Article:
Handling Errors and Exceptions. Part 2 – Discussion.

The previous blog post received many comments, and this approves that the problem of handling errors\exceptions is palpitating. I thought I’m going to address practical points of errors\exceptions handling in the second part. But I feel I need to address comments of readers firstly.

Let’s consider the following comments:

  • “…Exception is also a software layer just like Entity, Data access, UI, logging .. etc.” – Well, there is only one thing I can say about this. Exceptions handling, as well as logging, can’t be layered, because these problems are aspect oriented.
  • A couple of readers mentioned that you should call File.Exists() before trying to open a file. Well, it’s a good practice, indeed. But don’t forget that true returned from that call doesn’t guarantee that File.Open() will not fail. As a rule of thumb, you should always catch exceptions when you’re making a call to OS, or to an external uncontrollable system.
  • “Catching exceptions is expensive performance wise but the existence of a try catch block is relatively cheap.” – Jon Skeet’s laptop in 2006 was able to threw more than 100 exceptions per millisecond. It means for me, that if the performance of exceptions bubbling becomes a problem for you, then, possibly, you do something wrong regarding your errors handling. Possible solutions in this case are: TesterDoer pattern, TryDo pattern, returning errors (not throwing exceptions).
  • “What a method can throw is pretty well understood” – This statement is a lie to yourself, you don’t know the whole list of exceptions from literally any call to .NET BCL. And if you don’t know what to expect, then what will you try to catch?
  • “Don’t catch stuff inside your method, let it cascade up.” – You should handle exceptions as soon as possible, as close to the point where they arise as you can. Presume, that your higher logic called IncreaseSalary() method and as a response it receives ParsingException which has been raised from a method which is above IncreaseSalary() by two additional method calls in the call stack. How the hell your higher logic is intended to handle this exception? It’s completely impossible!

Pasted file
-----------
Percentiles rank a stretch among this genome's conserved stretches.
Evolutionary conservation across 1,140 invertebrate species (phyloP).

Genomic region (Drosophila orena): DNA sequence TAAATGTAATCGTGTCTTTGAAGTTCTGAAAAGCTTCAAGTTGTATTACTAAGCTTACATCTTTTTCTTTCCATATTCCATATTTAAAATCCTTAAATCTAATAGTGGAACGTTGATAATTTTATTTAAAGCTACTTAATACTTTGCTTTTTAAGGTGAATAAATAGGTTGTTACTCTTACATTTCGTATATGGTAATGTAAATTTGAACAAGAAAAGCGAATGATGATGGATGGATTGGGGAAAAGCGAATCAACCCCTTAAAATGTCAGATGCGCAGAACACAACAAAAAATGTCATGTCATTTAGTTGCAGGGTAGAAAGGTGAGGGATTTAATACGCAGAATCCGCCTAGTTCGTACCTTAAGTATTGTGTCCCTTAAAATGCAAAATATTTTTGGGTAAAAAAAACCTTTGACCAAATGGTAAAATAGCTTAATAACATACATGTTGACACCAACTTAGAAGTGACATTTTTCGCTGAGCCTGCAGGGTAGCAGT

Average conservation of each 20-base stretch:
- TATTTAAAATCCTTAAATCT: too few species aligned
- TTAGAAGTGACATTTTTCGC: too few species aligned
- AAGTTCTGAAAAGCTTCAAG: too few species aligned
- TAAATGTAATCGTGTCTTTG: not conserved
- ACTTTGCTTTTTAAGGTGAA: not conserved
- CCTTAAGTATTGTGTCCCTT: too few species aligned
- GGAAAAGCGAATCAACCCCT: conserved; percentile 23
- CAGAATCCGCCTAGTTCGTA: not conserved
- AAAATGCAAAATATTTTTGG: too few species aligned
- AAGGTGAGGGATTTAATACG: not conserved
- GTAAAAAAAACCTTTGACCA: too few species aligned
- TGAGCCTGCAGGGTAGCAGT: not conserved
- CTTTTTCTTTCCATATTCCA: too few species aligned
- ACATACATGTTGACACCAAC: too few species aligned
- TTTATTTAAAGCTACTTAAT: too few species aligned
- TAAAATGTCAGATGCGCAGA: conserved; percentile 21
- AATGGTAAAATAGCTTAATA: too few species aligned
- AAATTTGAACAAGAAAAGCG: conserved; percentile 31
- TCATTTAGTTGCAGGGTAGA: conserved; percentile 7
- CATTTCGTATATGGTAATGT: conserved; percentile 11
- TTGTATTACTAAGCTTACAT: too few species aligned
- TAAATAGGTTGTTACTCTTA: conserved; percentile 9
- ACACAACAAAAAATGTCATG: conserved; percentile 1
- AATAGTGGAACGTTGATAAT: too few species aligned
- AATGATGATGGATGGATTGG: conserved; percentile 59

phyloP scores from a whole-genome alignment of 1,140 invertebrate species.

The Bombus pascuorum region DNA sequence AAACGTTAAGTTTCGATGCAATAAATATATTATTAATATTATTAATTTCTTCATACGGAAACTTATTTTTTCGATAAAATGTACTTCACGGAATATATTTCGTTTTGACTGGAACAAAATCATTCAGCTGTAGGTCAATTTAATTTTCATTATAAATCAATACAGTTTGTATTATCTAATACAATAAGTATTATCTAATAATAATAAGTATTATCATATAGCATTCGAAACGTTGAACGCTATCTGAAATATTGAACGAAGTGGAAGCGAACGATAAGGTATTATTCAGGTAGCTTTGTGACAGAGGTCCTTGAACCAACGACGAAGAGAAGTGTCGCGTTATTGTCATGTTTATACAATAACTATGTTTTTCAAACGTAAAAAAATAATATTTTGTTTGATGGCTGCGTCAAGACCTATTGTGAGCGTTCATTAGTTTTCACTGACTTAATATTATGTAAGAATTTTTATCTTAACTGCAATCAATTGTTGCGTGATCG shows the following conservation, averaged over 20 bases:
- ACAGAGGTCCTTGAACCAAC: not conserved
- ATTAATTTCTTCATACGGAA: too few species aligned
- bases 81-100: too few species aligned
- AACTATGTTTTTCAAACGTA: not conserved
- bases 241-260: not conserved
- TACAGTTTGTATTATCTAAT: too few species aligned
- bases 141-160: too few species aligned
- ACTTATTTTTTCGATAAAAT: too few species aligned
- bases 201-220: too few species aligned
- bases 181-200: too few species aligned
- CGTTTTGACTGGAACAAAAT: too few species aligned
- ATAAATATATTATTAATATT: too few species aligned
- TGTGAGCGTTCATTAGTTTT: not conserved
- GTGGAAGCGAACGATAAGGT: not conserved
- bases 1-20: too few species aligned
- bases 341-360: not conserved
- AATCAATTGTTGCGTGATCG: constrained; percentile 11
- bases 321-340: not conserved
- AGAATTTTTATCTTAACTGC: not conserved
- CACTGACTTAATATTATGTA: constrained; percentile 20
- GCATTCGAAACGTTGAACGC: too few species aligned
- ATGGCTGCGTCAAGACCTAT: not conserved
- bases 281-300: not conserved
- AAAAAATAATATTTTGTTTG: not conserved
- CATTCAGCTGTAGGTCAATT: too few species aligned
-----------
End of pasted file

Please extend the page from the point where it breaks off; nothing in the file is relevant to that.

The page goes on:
• “ONLY catch exceptions if you can do something meaningful.” – Excellent point, as well as useless. Unfortunately, sometimes we have to suppress noise exceptions. Especially when we are working with a network, for example (will you let SocketException bubble up to the caller? If you will, then I think you are in danger, cause those API users will find you and stab to death by knife).
  • “I prefer to let an exception blow up with no try / catch. In this manner, I can fix the “Errors” instead of logging exceptions.” – First of all, you should always log all exceptions (almost all). Going this way, you will probably fix those “errors” at user’s cost. Most unhandled exceptions I have seen in my life, which crashed apps were not so scary and nothing would happen to the data in case programmer just caught that bloody exception. Yep, you can kill me for this statement, but I do believe in it. As I have already mentioned before, this depends on what type of app you are developing. I’ve seen so many apps on my Windows Phone which even didn’t carry any significant data within itself, but they crashed because of unhandled exceptions.

I’ll just post the following image, which I print screened just yesterday. I just went away from my notebook, and when I came back I got on my screen this:

SkypeFailed

Yes, I’m pretty sure Skype was about corrupting all the data (sarcasm).

I can provide in addition one case when throwing exceptions is useless: when a caller is making an async call and want to receive events from you. In this case, you can’t pass exceptions to the caller in a meaningful way, you have to pass Results inside events, you just don’t have control over the caller’s thread.

Sorry guys I can’t answer to everyone, cause I don’t have enough time. Next time, in a single shot, we will look at what we can do to handle exceptions correctly and how we can implement errors handling. We will consider some points of Microsoft’s official best practices manual regarding exceptions handling, and we will look at what Microsoft provides in the Enterprise library to us. Stay tuned; you don’t want to miss the next exciting post about exceptions\errors handling!

  • “Yes, I’m pretty sure Skype was about corrupting all the data (sarcasm).”

    Any application of that magnitude will run into the risk of damaging critical user data. If such a situation is detected, rather than continuing, a plain abort right here and right now can be the best and safest thing to do. Preferably, all those cases are ironed out during testing, but some always slip through.

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